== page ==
It’s a split-second decision, but I can’t resist. Towards the end of a visit to the famous Casino de Monte-Carlo – and 15 years since it turned me away because I didn’t have a passport – I decide the time has come to try my hand at blackjack.
And it proves a good move, although my winnings pale into insignificance in the vast surrounding affluence. Another reminder, if one were needed, that my vacation’s two destinations of Paris and Monaco are always worth a punt.
My five-day adventure covers three properties in the Preferred Hotels & Resorts network, each with its unique spin on luxury accommodation. It’s the world’s largest independent hotel brand, with a portfolio covering more than 650 places to stay in 85 countries, and the merest of glances at the immaculate rooms pictured on its website is utterly envy-inducing.
The journey starts at St Pancras, travelling on the Eurostar in business class, which has its own luxurious waiting room, with an array of fresh pastries and glossy magazines. Once on board, pastries again play a deservedly prominent role in the breakfast menu compiled by chef Raymond Blanc, while passengers can also drink as much high-quality coffee as they choose.
It’s an excellent way to acclimatise to the Parisian sophistication waiting at the end of the journey, and we are whisked off to our first destination, the 50-room Hotel Montalembert in the heart of the Left Bank. A member of the Preferred Hotels & Resorts LVX Collection, it is said to be the first boutique hotel in Paris. Its neighbours include the renowned Gallimard publishing house that brought us such legendary names as Albert Camus, Jean-Paul Sartre and Marcel Proust, while the Musée d’Orsay and the Louvre are both within easy reach.
The hotel remains a hangout for writers and artists, as well as politicians, who are said to hold top secret meetings in a private dining area, and the Montalembert has undergone a “gentle” revamp, coinciding with its 90th birthday and aiming to keep its character intact.
The décor strikes that uniquely French balance between luxury and effortless style, and is designed to make you feel like you’re staying in the guest bedroom of a Parisian apartment. My bijou room with a balcony is decked out in complementary golds and mahoganies, and surely only the French would decide that the hotel room staple of a TV should be presented like a work of art in a frame. Oh là là!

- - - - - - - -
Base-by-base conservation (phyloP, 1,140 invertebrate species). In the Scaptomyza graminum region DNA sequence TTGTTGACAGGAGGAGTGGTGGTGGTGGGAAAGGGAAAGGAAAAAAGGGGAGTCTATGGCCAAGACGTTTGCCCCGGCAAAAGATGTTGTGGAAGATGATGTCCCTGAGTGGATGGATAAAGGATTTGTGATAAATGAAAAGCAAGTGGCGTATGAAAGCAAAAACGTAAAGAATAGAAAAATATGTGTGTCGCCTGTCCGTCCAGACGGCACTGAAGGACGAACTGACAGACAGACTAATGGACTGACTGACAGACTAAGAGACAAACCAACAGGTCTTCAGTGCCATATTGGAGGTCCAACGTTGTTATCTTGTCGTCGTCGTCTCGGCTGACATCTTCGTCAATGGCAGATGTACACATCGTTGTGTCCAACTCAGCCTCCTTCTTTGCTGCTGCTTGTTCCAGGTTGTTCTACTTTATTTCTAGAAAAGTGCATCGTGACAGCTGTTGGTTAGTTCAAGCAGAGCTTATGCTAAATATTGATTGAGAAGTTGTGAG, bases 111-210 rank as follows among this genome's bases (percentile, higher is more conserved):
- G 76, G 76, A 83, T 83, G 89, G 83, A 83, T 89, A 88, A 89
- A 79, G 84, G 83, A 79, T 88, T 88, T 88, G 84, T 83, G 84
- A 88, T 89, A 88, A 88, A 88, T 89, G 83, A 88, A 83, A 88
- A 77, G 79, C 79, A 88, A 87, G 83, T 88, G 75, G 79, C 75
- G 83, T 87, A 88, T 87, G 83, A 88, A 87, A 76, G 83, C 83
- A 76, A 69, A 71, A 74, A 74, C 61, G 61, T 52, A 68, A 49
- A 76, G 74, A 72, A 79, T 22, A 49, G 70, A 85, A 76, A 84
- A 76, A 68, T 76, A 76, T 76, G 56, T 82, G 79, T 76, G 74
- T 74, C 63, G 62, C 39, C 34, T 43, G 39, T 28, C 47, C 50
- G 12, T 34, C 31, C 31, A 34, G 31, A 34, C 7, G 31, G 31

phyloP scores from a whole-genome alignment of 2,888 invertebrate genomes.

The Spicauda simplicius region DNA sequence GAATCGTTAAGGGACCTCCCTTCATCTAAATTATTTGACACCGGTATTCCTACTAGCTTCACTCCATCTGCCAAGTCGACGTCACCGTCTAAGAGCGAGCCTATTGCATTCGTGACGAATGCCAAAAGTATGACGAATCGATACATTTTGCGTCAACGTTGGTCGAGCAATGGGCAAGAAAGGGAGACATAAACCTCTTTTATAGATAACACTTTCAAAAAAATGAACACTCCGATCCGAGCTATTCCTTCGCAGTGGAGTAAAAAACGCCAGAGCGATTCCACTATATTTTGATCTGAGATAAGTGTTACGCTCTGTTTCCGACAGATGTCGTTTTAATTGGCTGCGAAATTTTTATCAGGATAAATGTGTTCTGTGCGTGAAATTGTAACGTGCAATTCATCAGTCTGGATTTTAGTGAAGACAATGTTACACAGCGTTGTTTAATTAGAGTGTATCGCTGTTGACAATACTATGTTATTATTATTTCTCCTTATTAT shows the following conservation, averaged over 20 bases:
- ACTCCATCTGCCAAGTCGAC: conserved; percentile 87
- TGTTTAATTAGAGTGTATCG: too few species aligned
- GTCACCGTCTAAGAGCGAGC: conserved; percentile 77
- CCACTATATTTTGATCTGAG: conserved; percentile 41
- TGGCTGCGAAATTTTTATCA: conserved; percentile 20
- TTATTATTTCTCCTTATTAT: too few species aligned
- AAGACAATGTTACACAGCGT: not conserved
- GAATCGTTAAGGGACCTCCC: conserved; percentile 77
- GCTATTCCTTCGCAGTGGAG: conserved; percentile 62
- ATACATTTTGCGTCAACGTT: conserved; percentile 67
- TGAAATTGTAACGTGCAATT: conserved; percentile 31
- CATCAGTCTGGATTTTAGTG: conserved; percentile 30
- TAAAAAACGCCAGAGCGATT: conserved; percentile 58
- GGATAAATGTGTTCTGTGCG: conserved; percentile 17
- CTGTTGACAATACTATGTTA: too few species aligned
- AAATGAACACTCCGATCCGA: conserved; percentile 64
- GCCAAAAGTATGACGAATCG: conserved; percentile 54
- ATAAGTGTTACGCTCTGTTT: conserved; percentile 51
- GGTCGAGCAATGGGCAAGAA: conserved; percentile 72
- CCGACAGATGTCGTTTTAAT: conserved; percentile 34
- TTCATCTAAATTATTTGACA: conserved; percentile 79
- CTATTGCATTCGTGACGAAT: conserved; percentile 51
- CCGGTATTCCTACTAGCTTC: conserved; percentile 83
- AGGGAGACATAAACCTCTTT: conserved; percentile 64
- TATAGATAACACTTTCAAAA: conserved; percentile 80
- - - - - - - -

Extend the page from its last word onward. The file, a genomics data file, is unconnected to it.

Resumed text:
A local guide then takes us on a walking tour of the upscale local area, including the Rue du Bac, home to Deyrolle, which seems like something straight out of fantastical Parisian cinematic classic Amélie. At street level it is a seemingly conventional shop, but upstairs houses a staggering collection of taxidermy, from butterflies in every conceivable colour, to a huge tiger.
Also frozen in time is the shuttered home of the late, great Serge Gainsbourg on Rue de Verneuil, which is covered in graffiti paying tribute to the iconic Frenchman.
Continuing both the musical theme and trend for graffiti, dinner that evening is at the Jazz Club & Restaurant Chez Papa. A cosy space with an intriguingly diverse clientele and a piano in the centre, the walls and ceiling are covered in scribbles by patrons, and the live performance is a highly relaxing way to end the evening.
The second day heralds a more modern, less understated side of Paris, and we cross the Seine to the opulent splendour of the Buddha-Bar Hotel Paris on the Right Bank. It is also a member of the Preferred Hotels & Resorts LVX Collection and continues the original Buddha-Bar concept of “a voyage within a voyage”.
Housed in an 18th century townhouse in an area surrounded by designer shops, it has been transformed into an almost palatial space decorated in a neo-Asian style which harks back to 1930s Shanghai, with bright jewel colours throughout. My room is predominantly kitted out in rich reds and blacks, including the bed’s vast and intricate Japanese screen headboard, and sports a hi-tech Japanese toilet.